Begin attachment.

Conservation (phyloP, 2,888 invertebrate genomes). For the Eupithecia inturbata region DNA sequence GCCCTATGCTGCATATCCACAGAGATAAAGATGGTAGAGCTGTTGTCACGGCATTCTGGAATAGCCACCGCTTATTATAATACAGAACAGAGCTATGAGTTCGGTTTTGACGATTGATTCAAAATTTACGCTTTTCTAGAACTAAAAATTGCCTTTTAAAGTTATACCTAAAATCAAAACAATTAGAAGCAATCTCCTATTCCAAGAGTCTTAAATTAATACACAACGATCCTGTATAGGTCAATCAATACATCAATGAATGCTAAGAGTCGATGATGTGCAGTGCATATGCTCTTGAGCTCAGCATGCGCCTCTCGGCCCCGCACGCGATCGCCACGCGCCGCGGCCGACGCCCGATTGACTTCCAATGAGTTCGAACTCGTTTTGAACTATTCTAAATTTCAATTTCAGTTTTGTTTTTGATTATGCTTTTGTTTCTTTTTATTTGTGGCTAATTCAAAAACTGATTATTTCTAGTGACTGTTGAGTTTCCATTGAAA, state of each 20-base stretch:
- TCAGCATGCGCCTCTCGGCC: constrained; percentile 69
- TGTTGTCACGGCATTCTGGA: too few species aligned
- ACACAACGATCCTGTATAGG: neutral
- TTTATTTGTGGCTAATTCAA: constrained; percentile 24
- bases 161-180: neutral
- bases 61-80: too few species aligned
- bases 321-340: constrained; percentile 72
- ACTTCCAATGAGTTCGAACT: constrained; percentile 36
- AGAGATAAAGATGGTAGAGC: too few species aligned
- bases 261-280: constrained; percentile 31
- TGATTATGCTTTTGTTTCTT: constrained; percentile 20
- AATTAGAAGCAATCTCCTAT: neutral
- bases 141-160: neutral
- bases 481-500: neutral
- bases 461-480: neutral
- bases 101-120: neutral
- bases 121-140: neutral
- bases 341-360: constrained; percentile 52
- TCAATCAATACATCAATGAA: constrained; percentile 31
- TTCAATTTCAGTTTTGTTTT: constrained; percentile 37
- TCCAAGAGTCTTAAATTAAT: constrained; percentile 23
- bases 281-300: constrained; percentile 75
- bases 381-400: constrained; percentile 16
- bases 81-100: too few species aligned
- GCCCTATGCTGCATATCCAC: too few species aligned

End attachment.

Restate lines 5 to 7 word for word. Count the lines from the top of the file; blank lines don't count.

- TTTATTTGTGGCTAATTCAA: constrained; percentile 24
- bases 161-180: neutral
- bases 61-80: too few species aligned